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Lankford Introduces Bill to Protect the Privacy of Charitable Donors

WASHINGTON, DC – Senators James Lankford (R-OK) and Todd Young (R-IN) introduced the Protecting Charitable Giving Act to address the unlawful disclosure of data identifying donors who contribute to nonprofit organizations. This legislation would help nonprofit organizations better protect the identities of their donors by reinforcing existing privacy protections and increasing the penalties for disclosure of sensitive taxpayer data.

“Nonprofits and their donors are an essential safety net for our communities—providing food, housing, and care to those who need it most. Oklahomans shouldn’t worry about their identities being made public after they provide a donation to a charitable organization. Millions of donors want to do something good without being recognized. We should honor their privacy as they care for others,” said Lankford.

“Anonymous giving has long been a way for Americans to support philanthropic organizations that rely on generous charitable contributions. In recent years, donor privacy has been threatened on too many occasions,” said Young. “This legislation will address the disclosure of donor data to better protect both charitable organizations and their donors.”

In an effort to verify the legitimacy of tax-exempt organizations, the Internal Revenue Service (IRS) requires these organizations to collect the names and addresses of all major donors. While the IRS collection form is public, the identities of the donors are considered sensitive information and are not subject to disclosure. States like California and New York have tried to force tax-exempt organizations to disclose donor information. The Supreme Court, however, has ruled that these efforts infringe upon First Amendment rights.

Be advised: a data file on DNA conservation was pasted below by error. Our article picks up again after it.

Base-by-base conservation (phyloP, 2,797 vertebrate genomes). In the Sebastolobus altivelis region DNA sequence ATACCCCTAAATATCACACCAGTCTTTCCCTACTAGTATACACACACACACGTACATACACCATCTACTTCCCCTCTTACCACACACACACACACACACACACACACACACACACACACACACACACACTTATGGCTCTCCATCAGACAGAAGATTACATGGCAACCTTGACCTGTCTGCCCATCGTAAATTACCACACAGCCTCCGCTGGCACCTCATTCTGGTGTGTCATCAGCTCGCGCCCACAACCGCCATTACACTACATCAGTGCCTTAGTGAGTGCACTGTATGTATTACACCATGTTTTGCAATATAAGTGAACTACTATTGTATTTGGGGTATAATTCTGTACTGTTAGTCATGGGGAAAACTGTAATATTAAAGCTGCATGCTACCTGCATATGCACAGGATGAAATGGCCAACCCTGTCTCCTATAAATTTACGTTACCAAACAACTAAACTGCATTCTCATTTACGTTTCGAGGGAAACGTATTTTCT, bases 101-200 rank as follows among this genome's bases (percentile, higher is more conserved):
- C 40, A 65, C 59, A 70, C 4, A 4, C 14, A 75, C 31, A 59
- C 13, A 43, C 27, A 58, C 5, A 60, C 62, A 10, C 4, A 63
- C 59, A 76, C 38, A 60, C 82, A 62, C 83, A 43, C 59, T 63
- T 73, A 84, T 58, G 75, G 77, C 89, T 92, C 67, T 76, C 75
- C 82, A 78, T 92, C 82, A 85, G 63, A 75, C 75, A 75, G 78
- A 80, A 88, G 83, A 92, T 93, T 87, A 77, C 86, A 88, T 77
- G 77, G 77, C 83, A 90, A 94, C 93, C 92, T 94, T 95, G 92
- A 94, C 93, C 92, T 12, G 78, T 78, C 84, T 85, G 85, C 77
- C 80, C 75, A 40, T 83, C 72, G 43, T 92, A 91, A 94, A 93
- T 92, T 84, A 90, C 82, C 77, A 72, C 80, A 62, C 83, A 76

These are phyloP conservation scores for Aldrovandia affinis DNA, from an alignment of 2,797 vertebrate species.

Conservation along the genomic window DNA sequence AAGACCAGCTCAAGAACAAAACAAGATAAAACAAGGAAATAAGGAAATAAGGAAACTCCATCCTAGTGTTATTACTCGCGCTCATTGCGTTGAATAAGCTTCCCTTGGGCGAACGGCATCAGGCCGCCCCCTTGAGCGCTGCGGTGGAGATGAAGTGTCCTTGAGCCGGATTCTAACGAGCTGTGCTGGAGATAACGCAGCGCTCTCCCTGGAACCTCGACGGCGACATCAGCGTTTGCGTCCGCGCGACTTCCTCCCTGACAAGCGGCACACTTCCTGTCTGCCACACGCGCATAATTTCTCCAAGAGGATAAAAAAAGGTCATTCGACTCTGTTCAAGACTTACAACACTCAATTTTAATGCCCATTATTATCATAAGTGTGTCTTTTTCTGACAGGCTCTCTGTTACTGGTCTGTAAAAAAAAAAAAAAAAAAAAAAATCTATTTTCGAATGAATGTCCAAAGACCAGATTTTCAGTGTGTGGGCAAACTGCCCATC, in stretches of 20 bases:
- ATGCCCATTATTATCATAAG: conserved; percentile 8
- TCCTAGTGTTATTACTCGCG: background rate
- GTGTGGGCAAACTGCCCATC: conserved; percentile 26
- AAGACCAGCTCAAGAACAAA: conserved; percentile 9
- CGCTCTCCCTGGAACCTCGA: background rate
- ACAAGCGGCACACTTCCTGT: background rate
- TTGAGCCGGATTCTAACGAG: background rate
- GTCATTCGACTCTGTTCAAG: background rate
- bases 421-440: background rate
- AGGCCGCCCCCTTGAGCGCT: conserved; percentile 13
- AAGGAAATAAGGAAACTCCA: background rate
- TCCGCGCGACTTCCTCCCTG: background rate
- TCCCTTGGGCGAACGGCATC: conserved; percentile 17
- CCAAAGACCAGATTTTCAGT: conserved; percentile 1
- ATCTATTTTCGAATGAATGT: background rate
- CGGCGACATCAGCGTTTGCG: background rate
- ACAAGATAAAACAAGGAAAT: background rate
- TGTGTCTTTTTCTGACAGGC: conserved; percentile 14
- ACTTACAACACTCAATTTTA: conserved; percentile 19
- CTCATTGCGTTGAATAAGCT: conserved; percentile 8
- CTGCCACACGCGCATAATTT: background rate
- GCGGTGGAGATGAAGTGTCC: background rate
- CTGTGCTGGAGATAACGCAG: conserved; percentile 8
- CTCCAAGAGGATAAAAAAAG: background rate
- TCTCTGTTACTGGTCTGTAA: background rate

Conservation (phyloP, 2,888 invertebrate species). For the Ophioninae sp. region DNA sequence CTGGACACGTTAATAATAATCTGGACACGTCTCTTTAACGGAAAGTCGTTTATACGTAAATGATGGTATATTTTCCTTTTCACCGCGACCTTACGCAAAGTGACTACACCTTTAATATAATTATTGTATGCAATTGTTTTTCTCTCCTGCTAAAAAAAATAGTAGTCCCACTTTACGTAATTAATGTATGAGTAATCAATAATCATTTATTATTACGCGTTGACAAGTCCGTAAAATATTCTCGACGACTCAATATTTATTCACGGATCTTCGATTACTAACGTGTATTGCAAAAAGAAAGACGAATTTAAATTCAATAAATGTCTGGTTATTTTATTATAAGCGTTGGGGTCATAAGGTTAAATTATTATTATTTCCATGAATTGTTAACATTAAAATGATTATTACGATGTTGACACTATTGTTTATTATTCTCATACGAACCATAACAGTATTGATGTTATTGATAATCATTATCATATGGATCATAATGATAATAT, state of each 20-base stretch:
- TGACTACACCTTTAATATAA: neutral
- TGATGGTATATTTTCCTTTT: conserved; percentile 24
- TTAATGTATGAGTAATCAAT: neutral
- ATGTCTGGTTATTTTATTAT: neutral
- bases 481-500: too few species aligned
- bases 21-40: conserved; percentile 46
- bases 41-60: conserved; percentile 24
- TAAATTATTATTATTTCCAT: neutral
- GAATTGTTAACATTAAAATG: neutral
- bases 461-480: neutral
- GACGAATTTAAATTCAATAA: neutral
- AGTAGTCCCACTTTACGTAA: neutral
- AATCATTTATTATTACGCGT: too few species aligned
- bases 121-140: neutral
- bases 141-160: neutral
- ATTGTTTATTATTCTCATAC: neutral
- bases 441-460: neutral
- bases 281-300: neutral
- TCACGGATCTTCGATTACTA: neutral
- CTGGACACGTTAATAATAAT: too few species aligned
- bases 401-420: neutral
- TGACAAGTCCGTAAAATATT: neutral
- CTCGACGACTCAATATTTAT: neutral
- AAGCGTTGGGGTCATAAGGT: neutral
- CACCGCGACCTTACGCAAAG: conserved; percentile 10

The Protecting Charitable Giving Act would modify penalties relating to the disclosure of donor information to better ensure donor privacy and protection. More specifically, this legislation would:

  1. Increase the penalty of willful disclosure of the identities of donors to tax-exempt organizations from no more than $5,000 to between $10,000 and $250,000.
  2. Expand the jurisdiction of prosecution to include the judicial district in which the victim of the offense resides to ensure all cases are subject to a fair trial.

The Protecting Charitable Giving Act is supported by Philanthropy Roundtable and Americans for Prosperity.

“Philanthropy Roundtable thanks Senators Todd Young and James Lankford for their tireless efforts to preserve and strengthen America’s federal donor privacy laws that protect the rights and freedoms of generous Americans to support the causes and communities they care about most. The Protecting Charitable Giving Act makes much-needed updates to the laws that protect charitable donors, and it grants new recourse to individuals or organizations whose private donor information has been leaked. Senators Young and Lankford understand that the right to associate with others who share one’s values and beliefs—and to do so privately—is vital to preserving the freedom that lies at the heart of the American experiment,” said Christie Herrera, President and CEO, Philanthropy Roundtable.

“American charities are the lifeblood of this country and protecting the privacy of Americans, so that they can give to those charities without fear, is crucially important. The Protecting Charitable Giving Act is commonsense legislation that protects the First Amendment rights of citizens, no matter which charities they choose to support. It sends a clear message to bureaucrats that they cannot invade American’s privacy without serious consequences,” said Brent Gardner, Chief Government Affairs Officer, Americans for Prosperity.

Full legislative text can be found here.

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